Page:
Making money online requires more than just having a pretty face. Companies spend millions of dollars tracking customers and testing designs to make sure that visitors can find everything they're looking for -- plus some things they weren't. Good stores also convey the feeling of the physical store, giving customers a consistent shopping experience. An online store can boost a company's revenue like a rocket, if it's done right. While there are some obvious online dominators -- Amazon.com and eBay come to mind -- there are some other brands doing excellent things to help you part with your cash. Here are three of the best.
Nike's (NYSE:NKE) online store is a clean machine that focuses on recreating the feeling of design and innovation that Nike is known for. Customers can shop by sport or gender -- a division that I love to see -- and can easily jump between the two. Sliding buttons and bars are used to great effect, and never seem to get in the way of the shopping experience. I defy you to visit the site and not want to go for a run, play basketball, or at least watch sports.
The site has done great things for the bottom line, as well. Nike has had double-digit e-commerce revenue growth for five years. Last quarter, the company increased online sales by 33%, and still it talks about doing more. In its recent conference call, CEO Mark Parker said, "There's a pretty big gap between where e-commerce is today and where we can take it. So we're driving more innovation into the shopping experience, elevating the level of service and expanding customization online." If Nike is doing well now, be on the lookout for amazing.
If you need a new couch, or you just want to drop $300 on a sconce, Williams-Sonoma's (NYSE:WSM) Pottery Barn brand has you covered. The company's catalog has been a favorite with decorators for years, and the website reflects the same things that made the print version so enticing. Items are shown in situ, allowing customers to imagine how they would look in their own homes. You can also browse the site by type of room, product type, or function. The browsability of the whole thing almost assures that you'll stumble on something you like -- unless you just have bad taste.
Sales from e-commerce grew 16% last quarter and 15% over the last fiscal year for Williams-Sonoma. The company has touted the introduction of faceted navigation -- for example, the ability to look at rugs by size, color, and fabric -- and believes that the expansion of that style will help drive further increases in online sales. On its most recent earnings call, Williams-Sonoma said that one day it hopes to personalize every single visit to the website.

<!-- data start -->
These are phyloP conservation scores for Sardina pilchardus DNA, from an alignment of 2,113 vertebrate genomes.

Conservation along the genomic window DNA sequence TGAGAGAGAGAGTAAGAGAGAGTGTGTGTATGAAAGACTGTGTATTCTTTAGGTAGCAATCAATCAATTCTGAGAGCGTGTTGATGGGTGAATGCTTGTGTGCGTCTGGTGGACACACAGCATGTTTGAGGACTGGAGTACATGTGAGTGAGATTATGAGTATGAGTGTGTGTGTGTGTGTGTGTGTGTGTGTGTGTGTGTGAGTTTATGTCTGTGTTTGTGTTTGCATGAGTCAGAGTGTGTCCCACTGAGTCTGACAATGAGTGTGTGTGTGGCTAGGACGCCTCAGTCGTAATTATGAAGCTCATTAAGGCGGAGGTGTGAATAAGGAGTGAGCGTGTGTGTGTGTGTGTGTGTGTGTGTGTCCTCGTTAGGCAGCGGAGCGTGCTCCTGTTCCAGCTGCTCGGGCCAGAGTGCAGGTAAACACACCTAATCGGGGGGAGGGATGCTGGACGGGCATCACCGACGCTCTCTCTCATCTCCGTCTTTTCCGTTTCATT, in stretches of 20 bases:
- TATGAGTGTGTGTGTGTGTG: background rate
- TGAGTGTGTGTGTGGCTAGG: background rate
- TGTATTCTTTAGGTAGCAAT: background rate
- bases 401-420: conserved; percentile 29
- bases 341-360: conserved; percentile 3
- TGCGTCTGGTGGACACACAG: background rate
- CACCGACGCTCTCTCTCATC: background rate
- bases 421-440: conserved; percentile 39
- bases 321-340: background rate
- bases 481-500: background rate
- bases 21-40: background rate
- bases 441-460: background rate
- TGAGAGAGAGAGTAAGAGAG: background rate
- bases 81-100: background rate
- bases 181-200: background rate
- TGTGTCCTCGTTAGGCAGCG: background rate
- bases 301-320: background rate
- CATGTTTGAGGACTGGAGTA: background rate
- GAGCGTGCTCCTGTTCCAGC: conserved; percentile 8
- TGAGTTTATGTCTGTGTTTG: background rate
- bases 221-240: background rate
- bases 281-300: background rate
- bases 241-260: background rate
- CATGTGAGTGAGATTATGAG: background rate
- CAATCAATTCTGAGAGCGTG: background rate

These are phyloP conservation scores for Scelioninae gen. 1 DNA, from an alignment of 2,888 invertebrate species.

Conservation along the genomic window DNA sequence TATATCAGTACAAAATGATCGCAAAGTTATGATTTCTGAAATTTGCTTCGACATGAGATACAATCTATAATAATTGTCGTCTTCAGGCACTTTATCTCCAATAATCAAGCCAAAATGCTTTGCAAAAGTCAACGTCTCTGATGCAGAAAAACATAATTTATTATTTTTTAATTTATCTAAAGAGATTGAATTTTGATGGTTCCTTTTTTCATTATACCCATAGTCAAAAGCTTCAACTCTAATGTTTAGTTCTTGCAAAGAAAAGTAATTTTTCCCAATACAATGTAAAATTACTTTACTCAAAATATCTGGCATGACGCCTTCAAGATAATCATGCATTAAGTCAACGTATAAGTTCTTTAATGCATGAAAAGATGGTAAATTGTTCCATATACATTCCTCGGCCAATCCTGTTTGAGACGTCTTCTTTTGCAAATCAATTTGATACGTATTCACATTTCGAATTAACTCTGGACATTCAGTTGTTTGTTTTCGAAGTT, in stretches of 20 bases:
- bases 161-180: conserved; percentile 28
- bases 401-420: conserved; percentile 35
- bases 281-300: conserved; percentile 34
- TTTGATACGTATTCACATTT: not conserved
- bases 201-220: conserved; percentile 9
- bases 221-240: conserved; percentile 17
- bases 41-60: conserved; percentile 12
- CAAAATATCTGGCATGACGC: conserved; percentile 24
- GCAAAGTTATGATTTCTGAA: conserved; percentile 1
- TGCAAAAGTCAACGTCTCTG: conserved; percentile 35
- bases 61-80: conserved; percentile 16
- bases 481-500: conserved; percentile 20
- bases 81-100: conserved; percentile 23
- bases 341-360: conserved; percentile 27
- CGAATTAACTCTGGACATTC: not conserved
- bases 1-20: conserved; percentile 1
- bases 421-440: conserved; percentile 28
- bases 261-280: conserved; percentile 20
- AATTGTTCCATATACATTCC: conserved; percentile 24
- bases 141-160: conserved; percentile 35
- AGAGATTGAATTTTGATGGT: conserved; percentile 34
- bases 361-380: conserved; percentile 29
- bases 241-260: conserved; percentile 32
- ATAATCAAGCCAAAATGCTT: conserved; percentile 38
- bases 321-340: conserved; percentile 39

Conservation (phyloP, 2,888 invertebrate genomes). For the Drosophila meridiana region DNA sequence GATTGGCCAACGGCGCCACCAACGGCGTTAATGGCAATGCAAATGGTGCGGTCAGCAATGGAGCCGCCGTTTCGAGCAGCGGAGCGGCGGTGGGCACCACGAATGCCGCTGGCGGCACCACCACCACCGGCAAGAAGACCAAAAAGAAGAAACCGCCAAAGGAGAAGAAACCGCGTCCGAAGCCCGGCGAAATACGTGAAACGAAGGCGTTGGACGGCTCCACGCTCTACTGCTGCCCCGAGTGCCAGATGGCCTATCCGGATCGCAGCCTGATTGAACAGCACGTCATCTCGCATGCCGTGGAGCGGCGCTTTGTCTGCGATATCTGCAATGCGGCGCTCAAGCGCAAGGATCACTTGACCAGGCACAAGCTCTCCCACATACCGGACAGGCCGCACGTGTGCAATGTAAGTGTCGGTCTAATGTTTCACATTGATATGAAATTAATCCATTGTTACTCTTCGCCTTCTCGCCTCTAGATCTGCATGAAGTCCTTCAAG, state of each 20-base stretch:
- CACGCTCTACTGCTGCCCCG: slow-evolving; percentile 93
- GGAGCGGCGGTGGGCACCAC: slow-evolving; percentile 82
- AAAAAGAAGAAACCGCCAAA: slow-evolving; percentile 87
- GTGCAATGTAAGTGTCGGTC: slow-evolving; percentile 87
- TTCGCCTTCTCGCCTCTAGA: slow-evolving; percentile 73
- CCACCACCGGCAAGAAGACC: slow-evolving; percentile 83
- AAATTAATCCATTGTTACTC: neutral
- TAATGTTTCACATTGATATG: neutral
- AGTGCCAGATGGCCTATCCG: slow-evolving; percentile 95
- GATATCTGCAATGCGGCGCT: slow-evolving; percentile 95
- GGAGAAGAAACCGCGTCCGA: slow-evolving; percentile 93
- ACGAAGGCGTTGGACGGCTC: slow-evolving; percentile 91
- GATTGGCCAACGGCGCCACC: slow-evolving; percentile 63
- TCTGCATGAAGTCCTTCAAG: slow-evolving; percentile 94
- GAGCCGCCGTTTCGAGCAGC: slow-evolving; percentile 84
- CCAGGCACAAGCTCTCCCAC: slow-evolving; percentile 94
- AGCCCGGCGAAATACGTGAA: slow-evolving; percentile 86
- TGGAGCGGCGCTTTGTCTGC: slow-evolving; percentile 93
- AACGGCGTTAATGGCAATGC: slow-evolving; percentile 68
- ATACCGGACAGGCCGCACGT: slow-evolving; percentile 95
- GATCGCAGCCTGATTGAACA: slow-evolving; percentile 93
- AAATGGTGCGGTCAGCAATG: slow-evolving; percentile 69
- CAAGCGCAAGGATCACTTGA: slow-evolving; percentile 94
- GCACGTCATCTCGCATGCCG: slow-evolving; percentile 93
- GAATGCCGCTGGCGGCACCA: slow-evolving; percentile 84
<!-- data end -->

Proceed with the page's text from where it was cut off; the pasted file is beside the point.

OK, I feel bad having lululemon athletica (NASDAQ:LULU) and Nike in the same list of only three sites, but they both deserve it. Lululemon is a company that wears its heart on its sleeve, and its website reflects that. As an example, the company, known for its synthetic fabrics, had an anti-leather April Fool's joke on the site. Even on a normal day, things look just like they do in a Lululemon store, where lots of natural tones and bright white light fill the shop. The company also invites customer reviews to help build community. Even when the reviews are poor, they leave them up for the world to see.
Lululemon has been in a fix recently, with see-through pants being recalled and this quarter's revenue in jeopardy. For all that, it still has a wonderful site to shop on. The company added $4.2 million to its revenue through e-commerce last quarter, which amounts to 9% of total revenue. That means that the company still has room to grow, and it's planning on leveraging its online store to help it expand overseas. If it can clear the quality-control issues that are in its way right now, online is going to play a huge role in its expansion.
The bottom line
Have a site you like to shop on? Let me know in the comments below, and perhaps it'll make it into the next round of great stores.
Fool contributor Andrew Marder owns shares of Williams-Sonoma. The Motley Fool recommends Amazon.com, eBay, lululemon athletica, Nike, and Williams-Sonoma. The Motley Fool owns shares of Amazon.com, eBay, and Nike. Try any of our Foolish newsletter services free for 30 days. We Fools may not all hold the same opinions, but we all believe that considering a diverse range of insights makes us better investors. The Motley Fool has a disclosure policy.